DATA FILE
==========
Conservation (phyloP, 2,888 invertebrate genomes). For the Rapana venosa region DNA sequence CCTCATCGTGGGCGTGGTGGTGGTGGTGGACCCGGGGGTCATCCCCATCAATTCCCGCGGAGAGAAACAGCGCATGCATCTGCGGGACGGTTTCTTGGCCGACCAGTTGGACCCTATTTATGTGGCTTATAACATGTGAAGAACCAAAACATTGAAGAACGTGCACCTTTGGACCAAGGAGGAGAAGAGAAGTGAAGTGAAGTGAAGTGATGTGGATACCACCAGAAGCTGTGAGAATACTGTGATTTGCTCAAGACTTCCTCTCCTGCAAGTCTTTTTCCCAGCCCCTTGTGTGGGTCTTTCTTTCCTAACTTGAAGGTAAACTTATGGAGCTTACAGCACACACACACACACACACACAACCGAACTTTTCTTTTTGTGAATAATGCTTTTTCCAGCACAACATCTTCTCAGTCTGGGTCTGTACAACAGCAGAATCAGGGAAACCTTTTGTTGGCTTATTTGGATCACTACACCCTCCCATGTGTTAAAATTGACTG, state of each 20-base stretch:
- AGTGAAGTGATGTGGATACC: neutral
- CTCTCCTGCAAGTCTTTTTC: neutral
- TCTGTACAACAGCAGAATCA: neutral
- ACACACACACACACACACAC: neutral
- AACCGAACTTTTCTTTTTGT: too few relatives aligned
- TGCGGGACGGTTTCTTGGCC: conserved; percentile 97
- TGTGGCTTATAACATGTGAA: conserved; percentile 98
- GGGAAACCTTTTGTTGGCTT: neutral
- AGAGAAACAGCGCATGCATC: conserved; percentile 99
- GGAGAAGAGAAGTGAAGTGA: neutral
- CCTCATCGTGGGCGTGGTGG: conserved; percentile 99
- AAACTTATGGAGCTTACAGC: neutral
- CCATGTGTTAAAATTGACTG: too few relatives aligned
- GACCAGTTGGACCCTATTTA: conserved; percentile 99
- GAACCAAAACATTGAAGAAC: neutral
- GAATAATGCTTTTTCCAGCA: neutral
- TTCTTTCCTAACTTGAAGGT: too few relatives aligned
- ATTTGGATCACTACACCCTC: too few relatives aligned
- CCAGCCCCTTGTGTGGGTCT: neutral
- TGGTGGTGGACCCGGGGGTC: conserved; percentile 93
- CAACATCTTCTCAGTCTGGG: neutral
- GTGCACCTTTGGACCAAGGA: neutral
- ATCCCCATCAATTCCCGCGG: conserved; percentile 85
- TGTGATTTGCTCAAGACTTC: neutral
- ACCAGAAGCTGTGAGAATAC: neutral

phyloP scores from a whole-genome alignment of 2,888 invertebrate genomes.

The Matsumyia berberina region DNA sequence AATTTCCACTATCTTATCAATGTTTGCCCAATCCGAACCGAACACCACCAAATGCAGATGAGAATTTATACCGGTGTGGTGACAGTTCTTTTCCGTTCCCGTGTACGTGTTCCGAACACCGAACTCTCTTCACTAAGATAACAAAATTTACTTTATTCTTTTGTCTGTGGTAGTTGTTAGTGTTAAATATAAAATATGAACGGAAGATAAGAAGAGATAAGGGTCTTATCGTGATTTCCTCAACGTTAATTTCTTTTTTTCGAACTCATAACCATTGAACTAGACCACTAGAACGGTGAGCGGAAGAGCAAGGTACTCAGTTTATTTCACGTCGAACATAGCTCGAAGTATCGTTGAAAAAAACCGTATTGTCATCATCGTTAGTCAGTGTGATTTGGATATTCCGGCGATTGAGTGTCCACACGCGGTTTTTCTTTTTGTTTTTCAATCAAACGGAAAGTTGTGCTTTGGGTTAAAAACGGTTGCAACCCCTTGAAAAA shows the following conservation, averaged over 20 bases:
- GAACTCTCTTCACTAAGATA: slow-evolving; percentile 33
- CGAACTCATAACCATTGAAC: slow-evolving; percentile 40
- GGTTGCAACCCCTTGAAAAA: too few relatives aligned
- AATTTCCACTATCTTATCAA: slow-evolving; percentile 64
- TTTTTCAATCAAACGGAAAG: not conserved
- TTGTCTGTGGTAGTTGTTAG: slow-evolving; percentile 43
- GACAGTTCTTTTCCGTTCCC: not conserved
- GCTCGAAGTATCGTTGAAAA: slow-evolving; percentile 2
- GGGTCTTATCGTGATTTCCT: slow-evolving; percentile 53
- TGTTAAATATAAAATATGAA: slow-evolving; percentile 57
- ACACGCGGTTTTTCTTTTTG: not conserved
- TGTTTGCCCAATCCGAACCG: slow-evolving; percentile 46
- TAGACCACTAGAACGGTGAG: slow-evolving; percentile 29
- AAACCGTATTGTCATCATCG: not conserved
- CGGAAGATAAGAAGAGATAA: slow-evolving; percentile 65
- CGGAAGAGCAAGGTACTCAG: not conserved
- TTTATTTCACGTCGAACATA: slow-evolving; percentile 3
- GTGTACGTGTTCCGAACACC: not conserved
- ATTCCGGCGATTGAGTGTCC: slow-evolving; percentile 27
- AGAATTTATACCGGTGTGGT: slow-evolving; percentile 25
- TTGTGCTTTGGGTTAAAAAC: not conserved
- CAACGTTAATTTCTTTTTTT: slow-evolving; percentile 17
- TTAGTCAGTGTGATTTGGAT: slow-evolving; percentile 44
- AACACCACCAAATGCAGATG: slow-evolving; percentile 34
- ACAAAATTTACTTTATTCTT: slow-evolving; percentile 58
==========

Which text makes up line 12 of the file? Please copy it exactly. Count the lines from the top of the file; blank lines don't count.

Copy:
- CCTCATCGTGGGCGTGGTGG: conserved; percentile 99